Ethical trade

ICA demands acceptable production conditions; ensuring that these are met remains an important task. ICA has a long tradition of demanding compliance with human rights standards in the production of its products and is continuing to pursue the goal of having all its corporate brand suppliers in high-risk countries socially audited.

Work on monitoring working conditions via social audits of suppliers’ sites continued in 2013. There was further focus on efforts to raise knowledge levels, with initiatives such as training and partnership projects aimed at supporting suppliers in their work to improve working conditions for employees.

ICA’s responsibilities

  

It is ICA’s firm conviction that all trade should be conducted under humane conditions. ICA sells products from around the world, and needs to be aware of where the products come from and under what conditions they were produced. ICA does not accept discrimination, child labour, forced labour, infringement of the right to organise and collectively bargain or other failures to comply with human rights. This is clarified in the Group’s policies and its agreements with all its suppliers. ICA has representatives around the world to ensure optimal cooperation with suppliers, inspect production and encourage change through training efforts, projects and partnerships with others in the industry. ICA’s requirements are based on the Universal Declaration of Human Rights, the Convention on the Rights of the Child and the International Labour Organisation’s (ILO) core conventions. The overall goal is that all corporate brand suppliers in high-risk countries will be socially audited 


Better conditions for berry pickers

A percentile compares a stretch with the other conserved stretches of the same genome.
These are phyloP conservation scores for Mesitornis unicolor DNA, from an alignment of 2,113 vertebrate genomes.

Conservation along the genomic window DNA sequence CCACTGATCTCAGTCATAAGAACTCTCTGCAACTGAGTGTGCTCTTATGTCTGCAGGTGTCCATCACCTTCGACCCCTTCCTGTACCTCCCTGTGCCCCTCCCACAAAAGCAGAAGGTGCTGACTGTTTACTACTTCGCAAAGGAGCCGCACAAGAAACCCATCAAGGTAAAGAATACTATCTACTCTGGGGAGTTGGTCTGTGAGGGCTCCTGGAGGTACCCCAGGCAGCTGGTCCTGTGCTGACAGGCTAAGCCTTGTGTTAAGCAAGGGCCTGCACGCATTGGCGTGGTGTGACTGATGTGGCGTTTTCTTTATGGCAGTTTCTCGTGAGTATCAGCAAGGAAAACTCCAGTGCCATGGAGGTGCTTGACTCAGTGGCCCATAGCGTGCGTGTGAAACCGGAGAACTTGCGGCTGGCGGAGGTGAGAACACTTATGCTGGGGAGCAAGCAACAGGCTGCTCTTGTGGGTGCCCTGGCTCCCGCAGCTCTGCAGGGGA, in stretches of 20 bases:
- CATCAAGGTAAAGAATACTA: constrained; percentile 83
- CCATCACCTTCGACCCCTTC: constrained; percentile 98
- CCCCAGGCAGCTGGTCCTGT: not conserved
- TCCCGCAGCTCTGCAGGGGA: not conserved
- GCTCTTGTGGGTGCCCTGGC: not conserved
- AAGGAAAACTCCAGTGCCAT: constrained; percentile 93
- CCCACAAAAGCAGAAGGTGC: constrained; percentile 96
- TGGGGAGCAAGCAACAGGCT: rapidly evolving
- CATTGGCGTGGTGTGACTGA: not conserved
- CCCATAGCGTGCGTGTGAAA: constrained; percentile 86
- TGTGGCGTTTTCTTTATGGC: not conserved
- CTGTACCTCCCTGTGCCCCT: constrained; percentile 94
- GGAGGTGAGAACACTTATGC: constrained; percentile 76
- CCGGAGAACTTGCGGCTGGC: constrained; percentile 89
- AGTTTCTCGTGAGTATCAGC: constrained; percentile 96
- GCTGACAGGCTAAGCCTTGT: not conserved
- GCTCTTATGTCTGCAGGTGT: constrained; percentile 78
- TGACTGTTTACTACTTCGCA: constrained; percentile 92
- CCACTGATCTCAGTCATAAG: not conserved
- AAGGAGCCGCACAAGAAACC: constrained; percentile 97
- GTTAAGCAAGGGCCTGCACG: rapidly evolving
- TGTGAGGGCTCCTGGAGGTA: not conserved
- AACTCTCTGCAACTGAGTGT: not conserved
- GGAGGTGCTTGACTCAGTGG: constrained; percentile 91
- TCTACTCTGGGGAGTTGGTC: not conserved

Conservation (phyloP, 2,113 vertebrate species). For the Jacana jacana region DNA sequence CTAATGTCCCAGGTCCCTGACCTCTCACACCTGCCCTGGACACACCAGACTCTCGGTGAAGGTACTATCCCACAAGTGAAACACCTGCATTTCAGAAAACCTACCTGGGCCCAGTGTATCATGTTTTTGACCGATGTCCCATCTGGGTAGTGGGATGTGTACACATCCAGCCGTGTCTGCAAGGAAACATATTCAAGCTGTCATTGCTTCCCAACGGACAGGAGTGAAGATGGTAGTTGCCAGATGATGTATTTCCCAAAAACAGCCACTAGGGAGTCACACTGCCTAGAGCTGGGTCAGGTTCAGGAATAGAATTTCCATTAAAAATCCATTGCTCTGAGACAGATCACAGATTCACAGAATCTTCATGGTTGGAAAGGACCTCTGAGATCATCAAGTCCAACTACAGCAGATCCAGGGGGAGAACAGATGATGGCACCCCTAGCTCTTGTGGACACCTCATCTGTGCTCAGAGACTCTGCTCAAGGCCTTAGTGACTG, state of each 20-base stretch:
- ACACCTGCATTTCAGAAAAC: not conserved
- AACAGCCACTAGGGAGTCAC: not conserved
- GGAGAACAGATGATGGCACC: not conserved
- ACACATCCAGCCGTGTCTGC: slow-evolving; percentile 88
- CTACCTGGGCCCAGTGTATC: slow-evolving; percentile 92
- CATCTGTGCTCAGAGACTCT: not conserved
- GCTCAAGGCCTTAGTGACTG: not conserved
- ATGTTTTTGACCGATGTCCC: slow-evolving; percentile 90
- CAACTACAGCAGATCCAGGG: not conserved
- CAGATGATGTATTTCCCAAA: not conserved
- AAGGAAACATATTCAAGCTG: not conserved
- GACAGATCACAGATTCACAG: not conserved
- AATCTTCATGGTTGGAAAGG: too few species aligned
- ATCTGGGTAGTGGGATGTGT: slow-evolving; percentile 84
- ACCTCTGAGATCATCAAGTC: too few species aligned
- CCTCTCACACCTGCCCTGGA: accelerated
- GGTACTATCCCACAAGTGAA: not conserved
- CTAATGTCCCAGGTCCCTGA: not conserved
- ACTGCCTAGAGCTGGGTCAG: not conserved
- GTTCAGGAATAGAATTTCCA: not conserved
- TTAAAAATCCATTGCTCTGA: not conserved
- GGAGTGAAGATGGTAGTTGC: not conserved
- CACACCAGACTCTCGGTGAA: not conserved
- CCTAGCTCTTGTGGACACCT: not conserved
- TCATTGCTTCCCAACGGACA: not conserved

For the third consecutive year ICA has reviewed the conditions for organised berry pickers in Swedish forests. An independent party was enlisted to carry out the actual review work. Among the aspects checked were whether the berry pickers had been given accurate information by their employer before coming to Sweden, whether the contracts were clear and easy to understand, whether the accommodation was acceptable and whether working hours were documented. All of the berry pickers in the review came from Thailand and many of them had worked in Sweden before. The review showed a number of improvements compared with the previous year; for example, there is now a clear handbook for berry pickers containing rules and important information about working in forests and on the land. Some elements could be improved, however. For example, there are still misunderstandings due to language barriers, and improvements in traffic safety are needed.

For a number of years ICA has been pushing the issue of acceptable conditions for berry pickers in Swedish forests. Now, the method developed by ICA has become the industry model in a new agreement between the Swedish Food Federation (Livsmedelsföretagen), the Swedish Grocery Trade Federation (Svensk Dagligvaruhandel) and the Swedish Trade Federation (Svensk Handel). The agreement requires buyers of berries to take responsibility for the performance of independent social audits of organised berry picking and for controls within independent berry picking. Non-profit research organisation Swedwatch also released a report on Swedish berry picking in which ICA was praised for its work in this area, and other companies are being urged to follow ICA’s example.

During the year ICA also hosted and convened a number of dialogues between parties involved in the trade. ICA also wants to collaborate more with others in the industry to improve conditions for organised as well as independent pickers.